"White Eagle Woman" Framed Canvas Print by Betty Albert 8" X 10"

$95.00 CAD

The Eagle (Migizi in Ojibwe) holds a very special place for Native peoples and symbolizes vision, strength and courage. There are many special meanings and special uses for the Eagle and it is represented in many forms in Native peoples' art. The eagle's spiritual message is embodied beautifully in "White Eagle Woman." We love this dreamy, feather-filled painting. It has such an overall softness about it juxtaposed with those sharp black talons, and the beaded fringe is mesmerizing—a dramatic addition to any First Nations art collection. Looks fabulous in a grouping of 6 or more same size works. Available in ready-to-hang museum-wrapped canvas unframed or framed in an elegant floater frame in your choice of Antique Gold, Brushed Silver, Classic Black, Cherry Brown or Expresso Brown. Museum-wrapped canvas measures 8" x 10" and in frame measures 8-1/4" x 10 1/4".        

Questions about this product please call 1-877-498-6658 or Email
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Visualizing How You Can Display Smaller Scale Artwork? Here's Some Inspiration! 
The art in the photo below may be 8-1/4"" x 10-1/4" or even if it's a little larger, the idea of grouping smaller scale art is the same. Leave an equal amount of space in between each piece—top, bottom and sides— and display at least eight in each grouping (minimum of 6)—above a sofa, staircase wall, in the dining room and anywhere you want a splash of colour and lots of interest.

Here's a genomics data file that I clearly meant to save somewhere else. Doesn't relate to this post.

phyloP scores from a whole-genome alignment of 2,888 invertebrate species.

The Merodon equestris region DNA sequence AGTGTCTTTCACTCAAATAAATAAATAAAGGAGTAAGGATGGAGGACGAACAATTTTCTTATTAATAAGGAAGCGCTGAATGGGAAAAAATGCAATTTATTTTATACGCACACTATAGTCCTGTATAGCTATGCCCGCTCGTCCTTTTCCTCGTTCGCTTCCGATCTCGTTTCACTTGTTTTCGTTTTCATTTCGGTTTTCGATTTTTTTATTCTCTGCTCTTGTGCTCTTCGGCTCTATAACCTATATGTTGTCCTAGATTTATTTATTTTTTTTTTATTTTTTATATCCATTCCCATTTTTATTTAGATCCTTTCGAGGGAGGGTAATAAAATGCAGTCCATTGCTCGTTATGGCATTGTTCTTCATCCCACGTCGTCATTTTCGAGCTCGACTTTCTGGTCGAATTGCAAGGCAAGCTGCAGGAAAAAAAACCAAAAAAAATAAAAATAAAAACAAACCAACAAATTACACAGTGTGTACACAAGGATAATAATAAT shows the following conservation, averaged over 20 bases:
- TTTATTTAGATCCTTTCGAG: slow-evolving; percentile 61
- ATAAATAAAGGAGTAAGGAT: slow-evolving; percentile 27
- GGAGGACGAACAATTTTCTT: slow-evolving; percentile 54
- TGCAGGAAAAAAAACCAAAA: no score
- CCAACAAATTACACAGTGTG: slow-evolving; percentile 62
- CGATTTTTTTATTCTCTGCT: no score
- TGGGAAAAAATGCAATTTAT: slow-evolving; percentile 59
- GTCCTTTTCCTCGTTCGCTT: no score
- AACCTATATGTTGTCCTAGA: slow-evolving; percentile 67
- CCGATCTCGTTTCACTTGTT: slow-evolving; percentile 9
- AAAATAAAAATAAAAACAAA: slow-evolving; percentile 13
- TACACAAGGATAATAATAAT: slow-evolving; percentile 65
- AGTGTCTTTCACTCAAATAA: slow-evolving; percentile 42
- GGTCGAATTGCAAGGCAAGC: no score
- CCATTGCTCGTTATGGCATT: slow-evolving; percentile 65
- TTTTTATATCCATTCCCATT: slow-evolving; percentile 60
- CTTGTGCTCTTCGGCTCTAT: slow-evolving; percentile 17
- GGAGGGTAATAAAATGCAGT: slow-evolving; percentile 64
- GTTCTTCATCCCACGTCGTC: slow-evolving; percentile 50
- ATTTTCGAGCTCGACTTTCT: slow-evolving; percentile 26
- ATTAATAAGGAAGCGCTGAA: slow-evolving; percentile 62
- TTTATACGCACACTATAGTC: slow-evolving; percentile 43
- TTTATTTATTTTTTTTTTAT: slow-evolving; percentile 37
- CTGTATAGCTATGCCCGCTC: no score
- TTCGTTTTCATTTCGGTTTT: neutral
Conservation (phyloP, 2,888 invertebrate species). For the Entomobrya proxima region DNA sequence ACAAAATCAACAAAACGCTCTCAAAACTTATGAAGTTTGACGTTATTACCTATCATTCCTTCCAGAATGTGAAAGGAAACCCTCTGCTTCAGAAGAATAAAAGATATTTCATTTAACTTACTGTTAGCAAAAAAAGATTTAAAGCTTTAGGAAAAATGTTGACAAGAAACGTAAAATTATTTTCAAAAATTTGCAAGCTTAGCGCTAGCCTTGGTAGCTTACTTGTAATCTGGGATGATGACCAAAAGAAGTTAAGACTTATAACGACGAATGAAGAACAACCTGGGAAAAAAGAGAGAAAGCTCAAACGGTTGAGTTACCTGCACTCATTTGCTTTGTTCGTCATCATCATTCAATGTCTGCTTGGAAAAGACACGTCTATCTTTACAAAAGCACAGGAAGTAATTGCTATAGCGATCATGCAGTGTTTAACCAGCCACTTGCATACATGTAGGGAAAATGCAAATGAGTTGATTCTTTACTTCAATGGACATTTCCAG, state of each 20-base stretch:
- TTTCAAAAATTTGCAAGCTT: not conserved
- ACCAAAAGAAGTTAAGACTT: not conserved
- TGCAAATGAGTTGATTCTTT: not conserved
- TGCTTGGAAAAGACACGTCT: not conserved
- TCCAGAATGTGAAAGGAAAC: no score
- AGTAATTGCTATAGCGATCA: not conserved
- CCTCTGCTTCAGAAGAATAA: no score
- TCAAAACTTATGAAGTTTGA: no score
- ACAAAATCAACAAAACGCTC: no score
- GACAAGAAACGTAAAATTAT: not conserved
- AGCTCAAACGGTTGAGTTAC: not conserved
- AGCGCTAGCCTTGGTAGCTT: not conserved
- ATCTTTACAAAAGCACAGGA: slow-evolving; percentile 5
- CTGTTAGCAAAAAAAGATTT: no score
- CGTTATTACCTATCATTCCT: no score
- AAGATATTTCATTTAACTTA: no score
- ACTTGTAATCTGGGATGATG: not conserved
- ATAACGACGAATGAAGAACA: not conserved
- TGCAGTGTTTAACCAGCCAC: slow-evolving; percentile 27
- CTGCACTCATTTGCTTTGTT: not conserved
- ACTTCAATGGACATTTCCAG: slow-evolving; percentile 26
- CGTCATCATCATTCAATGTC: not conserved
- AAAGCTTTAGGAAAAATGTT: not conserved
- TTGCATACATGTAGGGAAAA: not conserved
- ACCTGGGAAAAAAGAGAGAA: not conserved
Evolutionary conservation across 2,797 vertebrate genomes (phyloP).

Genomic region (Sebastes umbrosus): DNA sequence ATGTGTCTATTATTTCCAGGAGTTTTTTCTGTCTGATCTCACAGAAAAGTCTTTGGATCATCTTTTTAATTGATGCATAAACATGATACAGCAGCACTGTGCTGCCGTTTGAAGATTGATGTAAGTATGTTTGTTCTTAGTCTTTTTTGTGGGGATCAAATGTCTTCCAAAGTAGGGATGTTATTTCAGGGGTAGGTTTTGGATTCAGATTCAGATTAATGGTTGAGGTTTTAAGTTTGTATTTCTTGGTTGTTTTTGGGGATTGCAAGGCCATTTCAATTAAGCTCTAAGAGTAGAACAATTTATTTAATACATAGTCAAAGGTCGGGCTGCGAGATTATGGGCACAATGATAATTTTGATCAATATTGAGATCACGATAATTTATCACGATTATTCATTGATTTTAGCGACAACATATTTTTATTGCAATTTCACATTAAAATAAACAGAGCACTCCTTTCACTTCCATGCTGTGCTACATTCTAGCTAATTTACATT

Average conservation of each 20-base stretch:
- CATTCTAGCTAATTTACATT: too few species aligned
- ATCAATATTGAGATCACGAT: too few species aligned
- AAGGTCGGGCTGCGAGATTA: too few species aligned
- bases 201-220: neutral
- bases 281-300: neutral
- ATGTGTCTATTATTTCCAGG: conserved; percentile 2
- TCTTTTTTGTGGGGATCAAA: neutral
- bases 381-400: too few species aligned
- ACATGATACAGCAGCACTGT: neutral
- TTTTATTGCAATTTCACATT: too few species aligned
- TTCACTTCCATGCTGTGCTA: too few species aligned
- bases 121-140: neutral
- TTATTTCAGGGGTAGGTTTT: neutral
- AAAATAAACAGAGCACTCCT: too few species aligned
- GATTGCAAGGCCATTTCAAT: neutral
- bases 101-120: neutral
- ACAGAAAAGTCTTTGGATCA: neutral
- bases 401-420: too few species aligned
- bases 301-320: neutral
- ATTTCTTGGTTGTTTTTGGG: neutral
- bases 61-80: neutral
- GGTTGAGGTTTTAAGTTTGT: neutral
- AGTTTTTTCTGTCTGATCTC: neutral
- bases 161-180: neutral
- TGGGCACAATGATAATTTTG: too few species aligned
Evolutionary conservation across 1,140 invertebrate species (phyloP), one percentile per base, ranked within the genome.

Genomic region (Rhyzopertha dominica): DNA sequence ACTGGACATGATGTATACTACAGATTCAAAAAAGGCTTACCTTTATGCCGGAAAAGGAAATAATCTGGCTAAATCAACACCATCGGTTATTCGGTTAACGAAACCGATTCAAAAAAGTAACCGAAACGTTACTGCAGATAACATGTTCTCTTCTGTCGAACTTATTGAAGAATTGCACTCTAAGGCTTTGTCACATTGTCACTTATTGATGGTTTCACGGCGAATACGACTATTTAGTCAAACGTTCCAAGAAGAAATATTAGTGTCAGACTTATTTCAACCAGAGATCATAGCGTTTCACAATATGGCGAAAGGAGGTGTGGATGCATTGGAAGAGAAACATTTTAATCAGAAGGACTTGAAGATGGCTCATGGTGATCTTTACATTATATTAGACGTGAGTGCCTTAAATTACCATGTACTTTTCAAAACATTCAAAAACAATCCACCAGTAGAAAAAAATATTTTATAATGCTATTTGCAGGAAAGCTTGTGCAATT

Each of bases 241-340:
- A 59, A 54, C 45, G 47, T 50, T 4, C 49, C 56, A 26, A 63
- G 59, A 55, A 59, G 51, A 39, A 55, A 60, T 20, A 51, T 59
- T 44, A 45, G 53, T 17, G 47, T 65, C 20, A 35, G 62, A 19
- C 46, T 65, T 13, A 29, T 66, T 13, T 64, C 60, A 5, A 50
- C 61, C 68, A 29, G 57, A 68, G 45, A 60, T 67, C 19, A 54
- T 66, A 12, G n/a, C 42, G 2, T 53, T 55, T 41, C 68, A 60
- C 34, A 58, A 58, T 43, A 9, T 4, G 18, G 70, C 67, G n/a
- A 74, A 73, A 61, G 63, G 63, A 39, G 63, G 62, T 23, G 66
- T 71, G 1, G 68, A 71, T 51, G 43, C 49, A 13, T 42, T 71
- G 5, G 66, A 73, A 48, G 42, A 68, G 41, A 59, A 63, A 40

The art in the photo below may be 8-1/4"" x 10-1/4" or even if it's a little larger, the idea of grouping smaller scale art is the same. Leave an equal amount of space in between each piece—top, bottom and sides— and display at least eight in each grouping (minimum of 6)—above a sofa, staircase wall, in the dining room and anywhere you want a splash of colour and lots of interest. 
About Betty Albert

Cultural Background: Cree

Betty Albert-Licenz was adopted and raised by French Canadian parents in Northern Ontario. She spent time on Vancouver Island where both of her interests in art and spirituality surfaced. During the next twenty years, she worked with pen and ink, and improved her artistic techniques.

Circumstances eventually brought her back to her Native American father, discovering her birthright as a Cree. Betty then began an art business with her father called “Wabimeguil Art Studio,” which distributes art throughout North America. Like many Cree people, dreams play an important part of her life and her work. She discovered that her dream people were faceless and this is evident in some of her work. Her art allows the viewer to experience tradition, action, and a deep spirituality. Her use of vibrant acrylic colors begs us to view creation in a new way. Through her painting, “Wabimeguil (White Feather),” she expresses not only her own growth in spirituality, but also encourages people to experience “The Peace,” that she represents in her art.

Betty lives with her husband and together they operate an art gallery, printing facility, where they distribute and market the work of a variety of artists.

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